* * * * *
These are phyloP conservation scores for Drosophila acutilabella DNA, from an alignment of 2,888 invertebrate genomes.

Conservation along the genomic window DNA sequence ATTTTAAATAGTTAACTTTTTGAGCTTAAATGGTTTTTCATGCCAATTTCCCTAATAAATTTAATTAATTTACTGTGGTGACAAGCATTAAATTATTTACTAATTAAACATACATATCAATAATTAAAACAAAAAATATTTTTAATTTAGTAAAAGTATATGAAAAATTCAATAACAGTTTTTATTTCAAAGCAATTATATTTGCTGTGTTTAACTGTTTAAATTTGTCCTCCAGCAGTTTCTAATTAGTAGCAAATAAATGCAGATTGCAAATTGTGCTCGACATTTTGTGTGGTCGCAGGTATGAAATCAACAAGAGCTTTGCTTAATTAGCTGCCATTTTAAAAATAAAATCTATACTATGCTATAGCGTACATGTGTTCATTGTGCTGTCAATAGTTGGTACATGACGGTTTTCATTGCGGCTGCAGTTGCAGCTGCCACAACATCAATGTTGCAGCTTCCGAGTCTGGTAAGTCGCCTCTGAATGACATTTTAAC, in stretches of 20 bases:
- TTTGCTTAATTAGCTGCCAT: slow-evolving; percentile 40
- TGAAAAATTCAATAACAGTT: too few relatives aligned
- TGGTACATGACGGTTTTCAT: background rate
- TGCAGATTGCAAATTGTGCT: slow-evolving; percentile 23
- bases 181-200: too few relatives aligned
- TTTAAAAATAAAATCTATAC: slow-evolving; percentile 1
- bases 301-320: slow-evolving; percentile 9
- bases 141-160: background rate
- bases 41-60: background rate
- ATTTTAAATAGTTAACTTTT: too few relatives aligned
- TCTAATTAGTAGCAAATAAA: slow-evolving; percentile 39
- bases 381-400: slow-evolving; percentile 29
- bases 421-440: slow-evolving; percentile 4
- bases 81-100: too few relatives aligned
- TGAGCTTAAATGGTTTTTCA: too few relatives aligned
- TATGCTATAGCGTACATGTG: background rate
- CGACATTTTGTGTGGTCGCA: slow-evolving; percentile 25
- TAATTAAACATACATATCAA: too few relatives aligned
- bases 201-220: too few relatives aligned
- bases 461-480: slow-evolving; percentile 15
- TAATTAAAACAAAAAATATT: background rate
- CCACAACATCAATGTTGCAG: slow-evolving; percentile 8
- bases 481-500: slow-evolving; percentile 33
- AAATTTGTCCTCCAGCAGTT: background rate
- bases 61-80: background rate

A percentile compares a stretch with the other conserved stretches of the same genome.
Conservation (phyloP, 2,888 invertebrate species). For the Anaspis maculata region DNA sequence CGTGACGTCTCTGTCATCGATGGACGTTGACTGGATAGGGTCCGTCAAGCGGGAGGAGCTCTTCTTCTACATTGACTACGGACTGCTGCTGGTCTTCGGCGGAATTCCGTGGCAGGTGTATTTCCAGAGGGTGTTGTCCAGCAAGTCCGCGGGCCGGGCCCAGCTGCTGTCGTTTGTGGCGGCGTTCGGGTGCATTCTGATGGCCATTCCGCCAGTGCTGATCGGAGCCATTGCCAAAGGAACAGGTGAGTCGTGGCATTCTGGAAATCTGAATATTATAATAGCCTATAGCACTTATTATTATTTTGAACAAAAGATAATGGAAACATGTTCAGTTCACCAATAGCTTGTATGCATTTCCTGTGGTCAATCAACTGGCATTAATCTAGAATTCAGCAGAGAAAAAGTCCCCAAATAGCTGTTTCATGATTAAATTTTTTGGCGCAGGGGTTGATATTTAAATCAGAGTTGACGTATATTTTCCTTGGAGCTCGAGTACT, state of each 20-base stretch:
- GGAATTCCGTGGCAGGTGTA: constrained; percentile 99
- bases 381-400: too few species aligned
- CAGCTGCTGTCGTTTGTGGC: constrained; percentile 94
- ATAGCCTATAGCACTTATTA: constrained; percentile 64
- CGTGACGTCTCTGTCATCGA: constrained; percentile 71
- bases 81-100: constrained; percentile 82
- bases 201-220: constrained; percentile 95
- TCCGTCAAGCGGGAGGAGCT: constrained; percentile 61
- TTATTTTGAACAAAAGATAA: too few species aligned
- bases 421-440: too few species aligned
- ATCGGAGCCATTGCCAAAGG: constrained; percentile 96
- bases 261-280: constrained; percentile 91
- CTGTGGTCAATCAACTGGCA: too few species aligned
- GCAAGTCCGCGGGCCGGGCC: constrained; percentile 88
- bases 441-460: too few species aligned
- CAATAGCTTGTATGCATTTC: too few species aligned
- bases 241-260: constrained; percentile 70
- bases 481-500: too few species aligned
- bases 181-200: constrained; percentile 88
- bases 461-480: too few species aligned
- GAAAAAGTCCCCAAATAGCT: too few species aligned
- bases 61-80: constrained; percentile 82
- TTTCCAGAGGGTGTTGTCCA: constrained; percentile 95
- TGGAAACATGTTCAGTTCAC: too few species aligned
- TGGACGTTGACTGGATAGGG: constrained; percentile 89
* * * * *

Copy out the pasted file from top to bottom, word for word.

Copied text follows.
These are phyloP conservation scores for Drosophila acutilabella DNA, from an alignment of 2,888 invertebrate genomes.

Conservation along the genomic window DNA sequence ATTTTAAATAGTTAACTTTTTGAGCTTAAATGGTTTTTCATGCCAATTTCCCTAATAAATTTAATTAATTTACTGTGGTGACAAGCATTAAATTATTTACTAATTAAACATACATATCAATAATTAAAACAAAAAATATTTTTAATTTAGTAAAAGTATATGAAAAATTCAATAACAGTTTTTATTTCAAAGCAATTATATTTGCTGTGTTTAACTGTTTAAATTTGTCCTCCAGCAGTTTCTAATTAGTAGCAAATAAATGCAGATTGCAAATTGTGCTCGACATTTTGTGTGGTCGCAGGTATGAAATCAACAAGAGCTTTGCTTAATTAGCTGCCATTTTAAAAATAAAATCTATACTATGCTATAGCGTACATGTGTTCATTGTGCTGTCAATAGTTGGTACATGACGGTTTTCATTGCGGCTGCAGTTGCAGCTGCCACAACATCAATGTTGCAGCTTCCGAGTCTGGTAAGTCGCCTCTGAATGACATTTTAAC, in stretches of 20 bases:
- TTTGCTTAATTAGCTGCCAT: slow-evolving; percentile 40
- TGAAAAATTCAATAACAGTT: too few relatives aligned
- TGGTACATGACGGTTTTCAT: background rate
- TGCAGATTGCAAATTGTGCT: slow-evolving; percentile 23
- bases 181-200: too few relatives aligned
- TTTAAAAATAAAATCTATAC: slow-evolving; percentile 1
- bases 301-320: slow-evolving; percentile 9
- bases 141-160: background rate
- bases 41-60: background rate
- ATTTTAAATAGTTAACTTTT: too few relatives aligned
- TCTAATTAGTAGCAAATAAA: slow-evolving; percentile 39
- bases 381-400: slow-evolving; percentile 29
- bases 421-440: slow-evolving; percentile 4
- bases 81-100: too few relatives aligned
- TGAGCTTAAATGGTTTTTCA: too few relatives aligned
- TATGCTATAGCGTACATGTG: background rate
- CGACATTTTGTGTGGTCGCA: slow-evolving; percentile 25
- TAATTAAACATACATATCAA: too few relatives aligned
- bases 201-220: too few relatives aligned
- bases 461-480: slow-evolving; percentile 15
- TAATTAAAACAAAAAATATT: background rate
- CCACAACATCAATGTTGCAG: slow-evolving; percentile 8
- bases 481-500: slow-evolving; percentile 33
- AAATTTGTCCTCCAGCAGTT: background rate
- bases 61-80: background rate

A percentile compares a stretch with the other conserved stretches of the same genome.
Conservation (phyloP, 2,888 invertebrate species). For the Anaspis maculata region DNA sequence CGTGACGTCTCTGTCATCGATGGACGTTGACTGGATAGGGTCCGTCAAGCGGGAGGAGCTCTTCTTCTACATTGACTACGGACTGCTGCTGGTCTTCGGCGGAATTCCGTGGCAGGTGTATTTCCAGAGGGTGTTGTCCAGCAAGTCCGCGGGCCGGGCCCAGCTGCTGTCGTTTGTGGCGGCGTTCGGGTGCATTCTGATGGCCATTCCGCCAGTGCTGATCGGAGCCATTGCCAAAGGAACAGGTGAGTCGTGGCATTCTGGAAATCTGAATATTATAATAGCCTATAGCACTTATTATTATTTTGAACAAAAGATAATGGAAACATGTTCAGTTCACCAATAGCTTGTATGCATTTCCTGTGGTCAATCAACTGGCATTAATCTAGAATTCAGCAGAGAAAAAGTCCCCAAATAGCTGTTTCATGATTAAATTTTTTGGCGCAGGGGTTGATATTTAAATCAGAGTTGACGTATATTTTCCTTGGAGCTCGAGTACT, state of each 20-base stretch:
- GGAATTCCGTGGCAGGTGTA: constrained; percentile 99
- bases 381-400: too few species aligned
- CAGCTGCTGTCGTTTGTGGC: constrained; percentile 94
- ATAGCCTATAGCACTTATTA: constrained; percentile 64
- CGTGACGTCTCTGTCATCGA: constrained; percentile 71
- bases 81-100: constrained; percentile 82
- bases 201-220: constrained; percentile 95
- TCCGTCAAGCGGGAGGAGCT: constrained; percentile 61
- TTATTTTGAACAAAAGATAA: too few species aligned
- bases 421-440: too few species aligned
- ATCGGAGCCATTGCCAAAGG: constrained; percentile 96
- bases 261-280: constrained; percentile 91
- CTGTGGTCAATCAACTGGCA: too few species aligned
- GCAAGTCCGCGGGCCGGGCC: constrained; percentile 88
- bases 441-460: too few species aligned
- CAATAGCTTGTATGCATTTC: too few species aligned
- bases 241-260: constrained; percentile 70
- bases 481-500: too few species aligned
- bases 181-200: constrained; percentile 88
- bases 461-480: too few species aligned
- GAAAAAGTCCCCAAATAGCT: too few species aligned
- bases 61-80: constrained; percentile 82
- TTTCCAGAGGGTGTTGTCCA: constrained; percentile 95
- TGGAAACATGTTCAGTTCAC: too few species aligned
- TGGACGTTGACTGGATAGGG: constrained; percentile 89